Microsoft wants building blockchain tokens in the cloud to be as easy as plugging in a printer.
So says Marley Gray, principal architect at Microsoft, following the announcement Monday of the Azure Blockchain Tokens platform.
Just like printers were once a pain to set up – with a mishmash of printer types and their respective device-specific drivers – Gray says enterprise-oriented crypto tokens currently suffer from the same pitfalls.
“You can go and buy a printer or any type of device [now] and just plug it in and it works,” Gray told CoinDesk. “It’s the same analogy here for tokens and that is what we are building in Azure.”
Announced at the Microsoft Ignite conference in Orlando, Fla., the platform allows businesses to choose from a growing set of token-building templates that conform to the Token Taxonomy Initiative (TTI) – a standards push and enterprise consortium spearheaded by Gray.
So far there have been a number of TTI-compliant tokens built for uses like loyalty rewards, or to incentivize software teams to meet stated goals, as well as traditional financial instruments like letters of credit in trade finance.
The TTI has already gone further than other enterprise plays in getting different and competing blockchain factions – from IBM to R3 to ethereum variants – under one roof.
“We are creating a platform in the cloud where any token within the TTI framework can snap into place,” Gray said. “So you can build applications where you want to use tokens with, for example, Dynamics, SAP, applications in the [Microsoft] Office suite or some other business automation process.”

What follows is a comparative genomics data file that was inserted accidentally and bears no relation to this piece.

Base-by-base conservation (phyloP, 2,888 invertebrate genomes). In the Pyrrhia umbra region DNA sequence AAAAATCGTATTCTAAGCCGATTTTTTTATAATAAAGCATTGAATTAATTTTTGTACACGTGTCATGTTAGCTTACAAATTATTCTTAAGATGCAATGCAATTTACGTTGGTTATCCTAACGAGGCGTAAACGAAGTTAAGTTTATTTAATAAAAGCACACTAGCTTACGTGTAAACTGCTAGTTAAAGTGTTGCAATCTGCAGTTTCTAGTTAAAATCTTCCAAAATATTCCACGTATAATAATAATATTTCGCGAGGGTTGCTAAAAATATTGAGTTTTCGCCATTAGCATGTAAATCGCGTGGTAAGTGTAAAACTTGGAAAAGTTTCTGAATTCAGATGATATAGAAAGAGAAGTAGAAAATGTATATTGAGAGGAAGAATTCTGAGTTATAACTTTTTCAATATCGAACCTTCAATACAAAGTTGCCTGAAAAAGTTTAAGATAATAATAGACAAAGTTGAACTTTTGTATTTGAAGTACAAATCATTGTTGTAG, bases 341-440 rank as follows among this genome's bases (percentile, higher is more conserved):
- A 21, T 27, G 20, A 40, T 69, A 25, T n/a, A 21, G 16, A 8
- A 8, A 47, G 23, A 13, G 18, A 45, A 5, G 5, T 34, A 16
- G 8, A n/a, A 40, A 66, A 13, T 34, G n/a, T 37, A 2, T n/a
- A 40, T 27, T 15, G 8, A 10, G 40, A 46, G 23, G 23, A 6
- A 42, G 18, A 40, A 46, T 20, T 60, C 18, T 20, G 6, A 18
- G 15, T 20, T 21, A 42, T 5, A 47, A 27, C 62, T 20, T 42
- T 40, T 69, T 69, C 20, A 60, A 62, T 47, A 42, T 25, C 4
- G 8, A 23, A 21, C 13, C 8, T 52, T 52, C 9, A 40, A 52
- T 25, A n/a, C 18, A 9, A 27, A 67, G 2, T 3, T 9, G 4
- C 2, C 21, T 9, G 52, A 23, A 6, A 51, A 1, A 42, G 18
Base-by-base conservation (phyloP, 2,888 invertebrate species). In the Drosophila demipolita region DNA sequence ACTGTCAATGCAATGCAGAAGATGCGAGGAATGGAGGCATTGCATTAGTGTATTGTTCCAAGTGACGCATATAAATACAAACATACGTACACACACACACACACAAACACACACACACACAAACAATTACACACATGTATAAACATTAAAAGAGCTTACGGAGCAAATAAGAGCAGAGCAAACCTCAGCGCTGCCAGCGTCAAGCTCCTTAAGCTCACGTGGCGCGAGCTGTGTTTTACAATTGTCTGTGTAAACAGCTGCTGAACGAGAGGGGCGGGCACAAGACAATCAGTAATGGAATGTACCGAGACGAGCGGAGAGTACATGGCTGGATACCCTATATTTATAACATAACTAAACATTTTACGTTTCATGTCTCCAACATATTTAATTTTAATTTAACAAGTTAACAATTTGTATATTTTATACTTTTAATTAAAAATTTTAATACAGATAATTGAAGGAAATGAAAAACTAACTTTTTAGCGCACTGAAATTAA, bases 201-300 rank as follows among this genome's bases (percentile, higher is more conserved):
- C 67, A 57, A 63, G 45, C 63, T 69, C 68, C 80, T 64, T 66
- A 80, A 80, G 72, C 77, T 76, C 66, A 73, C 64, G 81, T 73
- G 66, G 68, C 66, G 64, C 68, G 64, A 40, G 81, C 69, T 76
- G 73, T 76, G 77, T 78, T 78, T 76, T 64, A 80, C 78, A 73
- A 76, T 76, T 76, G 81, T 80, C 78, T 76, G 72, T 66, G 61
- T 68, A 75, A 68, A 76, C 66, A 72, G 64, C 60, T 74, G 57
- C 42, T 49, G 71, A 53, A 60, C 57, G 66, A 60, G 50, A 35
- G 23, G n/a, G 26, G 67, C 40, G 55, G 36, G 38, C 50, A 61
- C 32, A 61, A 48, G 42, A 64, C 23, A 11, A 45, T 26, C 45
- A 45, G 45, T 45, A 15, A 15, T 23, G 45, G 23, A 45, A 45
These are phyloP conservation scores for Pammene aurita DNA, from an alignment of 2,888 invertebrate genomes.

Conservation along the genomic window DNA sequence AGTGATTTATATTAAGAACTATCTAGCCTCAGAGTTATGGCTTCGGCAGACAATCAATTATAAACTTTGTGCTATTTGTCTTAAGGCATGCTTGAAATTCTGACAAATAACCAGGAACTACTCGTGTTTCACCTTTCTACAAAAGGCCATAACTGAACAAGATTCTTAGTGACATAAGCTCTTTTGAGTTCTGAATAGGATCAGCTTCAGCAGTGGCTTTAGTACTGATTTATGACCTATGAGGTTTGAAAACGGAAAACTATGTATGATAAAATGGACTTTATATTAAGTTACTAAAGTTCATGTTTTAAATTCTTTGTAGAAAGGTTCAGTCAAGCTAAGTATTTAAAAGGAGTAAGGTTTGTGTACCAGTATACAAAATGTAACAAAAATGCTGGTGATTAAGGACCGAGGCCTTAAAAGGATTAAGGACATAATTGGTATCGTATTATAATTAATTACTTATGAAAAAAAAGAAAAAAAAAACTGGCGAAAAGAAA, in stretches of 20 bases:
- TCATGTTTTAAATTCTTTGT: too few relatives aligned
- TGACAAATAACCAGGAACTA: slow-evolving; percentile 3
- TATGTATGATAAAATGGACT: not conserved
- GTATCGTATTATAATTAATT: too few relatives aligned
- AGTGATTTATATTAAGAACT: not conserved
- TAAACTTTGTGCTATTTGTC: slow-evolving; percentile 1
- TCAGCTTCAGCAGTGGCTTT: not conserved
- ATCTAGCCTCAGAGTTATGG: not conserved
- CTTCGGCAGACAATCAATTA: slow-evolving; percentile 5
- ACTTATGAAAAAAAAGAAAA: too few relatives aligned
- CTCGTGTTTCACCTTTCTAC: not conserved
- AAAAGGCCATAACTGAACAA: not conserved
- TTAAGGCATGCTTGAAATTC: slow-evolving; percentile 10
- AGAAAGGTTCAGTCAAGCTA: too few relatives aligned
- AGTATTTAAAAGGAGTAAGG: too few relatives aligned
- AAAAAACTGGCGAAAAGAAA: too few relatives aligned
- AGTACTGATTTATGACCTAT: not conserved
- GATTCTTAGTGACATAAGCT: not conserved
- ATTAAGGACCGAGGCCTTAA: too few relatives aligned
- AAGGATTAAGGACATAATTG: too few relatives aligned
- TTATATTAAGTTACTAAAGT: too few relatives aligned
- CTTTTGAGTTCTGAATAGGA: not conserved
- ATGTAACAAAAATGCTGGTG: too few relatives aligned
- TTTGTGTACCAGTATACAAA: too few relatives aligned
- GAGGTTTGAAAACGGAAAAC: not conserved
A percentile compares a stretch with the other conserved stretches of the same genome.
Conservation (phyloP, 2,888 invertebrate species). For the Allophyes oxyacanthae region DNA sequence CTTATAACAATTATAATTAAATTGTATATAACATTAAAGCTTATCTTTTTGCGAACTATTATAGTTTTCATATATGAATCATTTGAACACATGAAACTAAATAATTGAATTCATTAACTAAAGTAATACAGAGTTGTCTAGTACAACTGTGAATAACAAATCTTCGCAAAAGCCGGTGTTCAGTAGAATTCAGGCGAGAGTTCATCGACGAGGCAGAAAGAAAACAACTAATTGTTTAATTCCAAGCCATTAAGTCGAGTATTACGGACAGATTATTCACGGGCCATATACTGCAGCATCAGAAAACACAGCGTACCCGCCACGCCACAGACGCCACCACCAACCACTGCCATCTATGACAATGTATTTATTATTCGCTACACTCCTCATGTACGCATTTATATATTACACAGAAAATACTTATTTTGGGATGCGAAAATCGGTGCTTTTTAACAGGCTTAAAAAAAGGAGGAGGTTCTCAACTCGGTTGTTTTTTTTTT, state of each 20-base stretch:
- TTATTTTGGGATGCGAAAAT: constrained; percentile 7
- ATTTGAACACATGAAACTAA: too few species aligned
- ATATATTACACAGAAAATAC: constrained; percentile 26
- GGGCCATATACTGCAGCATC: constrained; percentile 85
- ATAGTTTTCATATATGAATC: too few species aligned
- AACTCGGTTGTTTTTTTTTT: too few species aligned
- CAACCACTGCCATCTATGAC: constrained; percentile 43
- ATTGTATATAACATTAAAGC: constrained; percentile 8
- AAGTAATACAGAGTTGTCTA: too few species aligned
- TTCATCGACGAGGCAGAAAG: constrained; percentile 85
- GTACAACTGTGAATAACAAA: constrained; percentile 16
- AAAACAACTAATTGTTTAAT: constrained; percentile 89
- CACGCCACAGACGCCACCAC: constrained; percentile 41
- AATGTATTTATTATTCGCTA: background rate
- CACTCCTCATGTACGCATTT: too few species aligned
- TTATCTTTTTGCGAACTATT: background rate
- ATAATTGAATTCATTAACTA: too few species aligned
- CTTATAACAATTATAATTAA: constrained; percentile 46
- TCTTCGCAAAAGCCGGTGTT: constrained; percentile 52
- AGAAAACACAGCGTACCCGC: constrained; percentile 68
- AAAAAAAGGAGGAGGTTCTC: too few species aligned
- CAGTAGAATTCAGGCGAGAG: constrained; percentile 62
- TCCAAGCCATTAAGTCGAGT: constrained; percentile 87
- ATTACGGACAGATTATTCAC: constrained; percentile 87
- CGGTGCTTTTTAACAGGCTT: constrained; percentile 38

The Azure Blockchain Tokens platform is being released alongside a host of example tokens.
They range from a Hyperledger Fabric FabToken built by IBM to Santander’s BOND token to a REWARD token from Intel and ConsenSys and many more.
A spokeswoman for the Enterprise Ethereum Alliance (EEA), which is where Gray kicked off the token taxonomy, said that while these examples are not yet in commercial production, all the specs are there to download. A tech team can basically say, “I want one of these,” the spokeswoman said.
Gray, who is also the chair of the TTI, was keen to point out that Azure Blockchain Tokens is not just “a Microsoft thing.”
“It is definitely not,” he said. “This includes IBM, R3, Digital Asset. We are partners with them all.”
So how does interoperability work among the giants of Web 2.0?
While it might be intuitive for IBM Blockchain Platform, for example, to run on IBM Cloud, it can also work just as well on AWS or Azure. Along the same lines, Gray said there should be “portability” of these token types across clouds and networks, depending on whatever infrastructure people need.
Microsoft image via Shutterstock
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